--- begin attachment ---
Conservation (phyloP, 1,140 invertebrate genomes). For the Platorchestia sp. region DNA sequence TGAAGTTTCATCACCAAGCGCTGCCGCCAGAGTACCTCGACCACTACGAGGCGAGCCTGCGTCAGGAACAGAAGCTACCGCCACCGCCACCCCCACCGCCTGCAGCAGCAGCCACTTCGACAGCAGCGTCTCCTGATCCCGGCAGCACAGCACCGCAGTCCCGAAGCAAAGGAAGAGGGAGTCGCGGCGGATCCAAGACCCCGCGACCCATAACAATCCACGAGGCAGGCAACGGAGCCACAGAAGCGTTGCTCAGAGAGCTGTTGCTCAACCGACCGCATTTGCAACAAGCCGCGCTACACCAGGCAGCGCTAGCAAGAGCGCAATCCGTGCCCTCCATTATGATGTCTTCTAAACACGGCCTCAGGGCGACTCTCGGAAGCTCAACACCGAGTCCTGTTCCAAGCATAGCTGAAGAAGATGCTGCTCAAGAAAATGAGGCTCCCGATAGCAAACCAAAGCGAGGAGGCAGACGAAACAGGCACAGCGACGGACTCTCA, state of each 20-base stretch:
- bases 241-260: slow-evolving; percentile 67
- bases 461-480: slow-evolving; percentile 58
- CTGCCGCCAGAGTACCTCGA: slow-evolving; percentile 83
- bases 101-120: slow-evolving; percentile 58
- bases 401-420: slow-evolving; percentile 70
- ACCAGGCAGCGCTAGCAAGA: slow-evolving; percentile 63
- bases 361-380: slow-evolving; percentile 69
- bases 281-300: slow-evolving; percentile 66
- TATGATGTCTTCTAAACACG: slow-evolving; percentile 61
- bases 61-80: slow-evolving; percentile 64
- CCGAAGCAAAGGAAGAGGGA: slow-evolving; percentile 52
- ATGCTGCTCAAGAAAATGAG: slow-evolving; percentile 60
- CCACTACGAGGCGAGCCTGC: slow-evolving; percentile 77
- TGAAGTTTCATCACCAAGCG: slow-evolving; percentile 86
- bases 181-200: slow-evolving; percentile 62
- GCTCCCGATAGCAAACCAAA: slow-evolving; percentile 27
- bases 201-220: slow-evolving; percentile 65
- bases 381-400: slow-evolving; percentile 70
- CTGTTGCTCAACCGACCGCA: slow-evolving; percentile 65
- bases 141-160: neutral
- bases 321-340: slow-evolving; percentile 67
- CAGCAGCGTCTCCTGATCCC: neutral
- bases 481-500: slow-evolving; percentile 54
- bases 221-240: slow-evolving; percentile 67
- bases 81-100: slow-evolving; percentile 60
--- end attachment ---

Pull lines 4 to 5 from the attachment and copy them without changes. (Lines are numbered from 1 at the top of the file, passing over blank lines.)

- CTGCCGCCAGAGTACCTCGA: slow-evolving; percentile 83
- bases 101-120: slow-evolving; percentile 58